At the start of the week, global financial markets were hit by the renewed concerns over the coronavirus spreading outside of China after the news that a fourth person infected with the virus died in Italy on Monday and nearly 150 cases since Friday. Iran and South Korea have also seen a sharp rise in cases of the disease. Against this backdrop, the Italy’s FTSE MIB plunged over 5%. Other regional indexed suffered decent losses as well. The pan-European Stoxx 600 was down 3.5%. US stock index futures point to a lower open, with Dow futures losing nearly 700 points as investors rushed for safety.
A massive risk aversion triggered a rally in gold prices. The precious metal jumped to fresh multi-year highs around $1,690 but has retreated partially since then. The bullion remains elevated amid the rising demand for safe-haven assets. Following the initial jump, the prices have settled around $1,675 and remain bullish. In the near term, the futures need to hold above $1,650 in order not to lose the upside momentum.
The Japanese yen has also capitalized on risk-off sentiment. After a massive two-day rally witnessed last week, the USDJPY pair was rejected from highs around 111.60. Still, the prices remain above the 111.00 handle suggesting the downside risks are limited for now. Of note, there are some signs that the yen has been gradually losing its safe-haven status amid negative economic signals out of Japan. In the short-term, pair will likely remain above 111.00 and may even turn positive in the daily charts.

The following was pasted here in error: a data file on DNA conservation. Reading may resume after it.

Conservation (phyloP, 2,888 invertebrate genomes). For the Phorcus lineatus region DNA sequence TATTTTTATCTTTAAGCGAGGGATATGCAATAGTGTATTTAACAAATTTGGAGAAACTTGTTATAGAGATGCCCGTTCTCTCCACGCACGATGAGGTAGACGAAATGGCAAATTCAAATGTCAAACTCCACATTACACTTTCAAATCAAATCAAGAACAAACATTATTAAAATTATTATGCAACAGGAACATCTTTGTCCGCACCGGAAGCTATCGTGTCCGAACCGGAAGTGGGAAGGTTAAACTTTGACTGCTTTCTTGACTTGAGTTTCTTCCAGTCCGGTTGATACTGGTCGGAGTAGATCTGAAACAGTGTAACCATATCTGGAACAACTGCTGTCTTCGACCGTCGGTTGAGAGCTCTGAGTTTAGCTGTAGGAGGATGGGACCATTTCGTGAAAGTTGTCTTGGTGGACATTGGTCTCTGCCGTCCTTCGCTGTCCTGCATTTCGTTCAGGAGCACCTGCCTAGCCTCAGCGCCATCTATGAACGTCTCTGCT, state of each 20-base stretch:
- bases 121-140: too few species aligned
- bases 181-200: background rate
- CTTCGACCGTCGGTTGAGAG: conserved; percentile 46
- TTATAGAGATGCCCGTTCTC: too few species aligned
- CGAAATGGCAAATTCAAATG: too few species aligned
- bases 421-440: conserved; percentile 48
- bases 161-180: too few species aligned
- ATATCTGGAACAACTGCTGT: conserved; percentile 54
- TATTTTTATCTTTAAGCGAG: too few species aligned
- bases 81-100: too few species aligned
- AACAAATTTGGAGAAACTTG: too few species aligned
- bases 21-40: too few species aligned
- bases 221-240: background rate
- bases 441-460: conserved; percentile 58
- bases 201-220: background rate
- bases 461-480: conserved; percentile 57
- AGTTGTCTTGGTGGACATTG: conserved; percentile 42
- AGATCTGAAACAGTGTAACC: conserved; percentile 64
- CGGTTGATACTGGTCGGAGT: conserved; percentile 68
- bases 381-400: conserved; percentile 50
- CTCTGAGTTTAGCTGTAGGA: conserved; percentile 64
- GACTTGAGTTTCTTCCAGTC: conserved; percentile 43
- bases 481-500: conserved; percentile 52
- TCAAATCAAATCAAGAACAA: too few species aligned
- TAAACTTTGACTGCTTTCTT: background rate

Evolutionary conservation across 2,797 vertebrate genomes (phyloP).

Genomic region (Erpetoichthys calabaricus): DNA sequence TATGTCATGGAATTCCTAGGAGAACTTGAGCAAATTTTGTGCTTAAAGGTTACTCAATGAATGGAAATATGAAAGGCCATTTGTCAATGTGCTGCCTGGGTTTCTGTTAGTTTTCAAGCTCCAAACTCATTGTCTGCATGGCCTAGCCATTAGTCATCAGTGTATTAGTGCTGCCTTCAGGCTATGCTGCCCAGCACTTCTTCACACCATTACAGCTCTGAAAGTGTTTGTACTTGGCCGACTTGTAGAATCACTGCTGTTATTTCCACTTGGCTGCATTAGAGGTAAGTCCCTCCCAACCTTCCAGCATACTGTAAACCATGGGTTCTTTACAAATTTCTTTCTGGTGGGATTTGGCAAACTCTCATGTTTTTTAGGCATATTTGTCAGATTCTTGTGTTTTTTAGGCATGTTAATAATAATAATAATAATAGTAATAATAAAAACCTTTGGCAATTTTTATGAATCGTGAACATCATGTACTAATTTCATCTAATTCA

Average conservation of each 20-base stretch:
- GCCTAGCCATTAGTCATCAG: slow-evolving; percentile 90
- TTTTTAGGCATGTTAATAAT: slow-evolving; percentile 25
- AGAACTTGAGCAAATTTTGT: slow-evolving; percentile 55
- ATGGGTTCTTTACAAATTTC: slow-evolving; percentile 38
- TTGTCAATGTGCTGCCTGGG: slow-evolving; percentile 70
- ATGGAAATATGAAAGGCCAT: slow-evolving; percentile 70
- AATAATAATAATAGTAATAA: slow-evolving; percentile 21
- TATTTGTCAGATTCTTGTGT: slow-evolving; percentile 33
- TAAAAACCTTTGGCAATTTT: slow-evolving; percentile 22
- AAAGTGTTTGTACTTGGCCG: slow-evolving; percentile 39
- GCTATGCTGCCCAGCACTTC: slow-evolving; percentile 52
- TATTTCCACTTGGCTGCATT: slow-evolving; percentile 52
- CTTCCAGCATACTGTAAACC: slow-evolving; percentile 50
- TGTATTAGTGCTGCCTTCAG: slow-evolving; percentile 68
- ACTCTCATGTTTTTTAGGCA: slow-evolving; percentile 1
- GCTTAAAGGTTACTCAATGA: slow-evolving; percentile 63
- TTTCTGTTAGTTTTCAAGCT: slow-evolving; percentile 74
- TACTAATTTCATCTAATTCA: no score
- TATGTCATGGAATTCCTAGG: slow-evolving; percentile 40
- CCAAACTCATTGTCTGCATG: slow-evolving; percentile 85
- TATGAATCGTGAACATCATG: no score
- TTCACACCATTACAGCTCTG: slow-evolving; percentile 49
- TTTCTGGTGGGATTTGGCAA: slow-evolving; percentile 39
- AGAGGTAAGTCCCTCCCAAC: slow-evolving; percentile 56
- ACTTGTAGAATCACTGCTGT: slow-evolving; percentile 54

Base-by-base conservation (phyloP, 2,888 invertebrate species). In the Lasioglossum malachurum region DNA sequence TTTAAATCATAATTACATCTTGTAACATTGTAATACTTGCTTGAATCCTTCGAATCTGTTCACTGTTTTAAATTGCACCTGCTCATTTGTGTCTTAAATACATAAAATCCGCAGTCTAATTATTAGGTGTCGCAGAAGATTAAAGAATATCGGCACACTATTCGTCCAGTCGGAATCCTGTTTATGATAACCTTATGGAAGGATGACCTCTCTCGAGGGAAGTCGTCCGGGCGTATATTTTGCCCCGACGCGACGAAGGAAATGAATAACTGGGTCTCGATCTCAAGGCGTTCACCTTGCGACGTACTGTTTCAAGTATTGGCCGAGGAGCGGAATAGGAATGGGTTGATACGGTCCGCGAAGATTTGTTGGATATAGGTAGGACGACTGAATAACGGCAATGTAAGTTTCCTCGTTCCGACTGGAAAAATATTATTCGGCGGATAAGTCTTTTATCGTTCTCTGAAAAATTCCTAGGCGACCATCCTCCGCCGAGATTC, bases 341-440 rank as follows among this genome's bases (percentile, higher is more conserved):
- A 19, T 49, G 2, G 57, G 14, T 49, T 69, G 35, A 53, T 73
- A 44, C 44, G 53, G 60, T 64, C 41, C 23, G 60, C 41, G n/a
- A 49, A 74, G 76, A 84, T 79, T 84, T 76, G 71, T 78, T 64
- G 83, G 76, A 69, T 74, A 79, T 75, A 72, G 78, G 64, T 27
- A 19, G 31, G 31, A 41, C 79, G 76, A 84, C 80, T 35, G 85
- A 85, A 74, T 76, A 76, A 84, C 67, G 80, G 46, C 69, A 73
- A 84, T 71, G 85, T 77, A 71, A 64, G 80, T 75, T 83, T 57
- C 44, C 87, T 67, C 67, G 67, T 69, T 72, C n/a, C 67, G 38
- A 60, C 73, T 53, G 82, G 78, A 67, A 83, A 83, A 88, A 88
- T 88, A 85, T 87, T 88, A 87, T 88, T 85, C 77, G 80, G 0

Elsewhere, EURUSD is flat marginally above 1.08 following a solid recovery on Friday. The tone in the pair looks neutral at this stage. Still, the fact that the common currency managed to rebound from the recent lows below 1.0780 suggests the pair may have already formed a bottom. On the data front, German IFO survey exceeded analyst expectations and thus helped the euro to stay afloat despite risk aversion. On Tuesday, German GDP data may affect the pair’s short-term dynamics.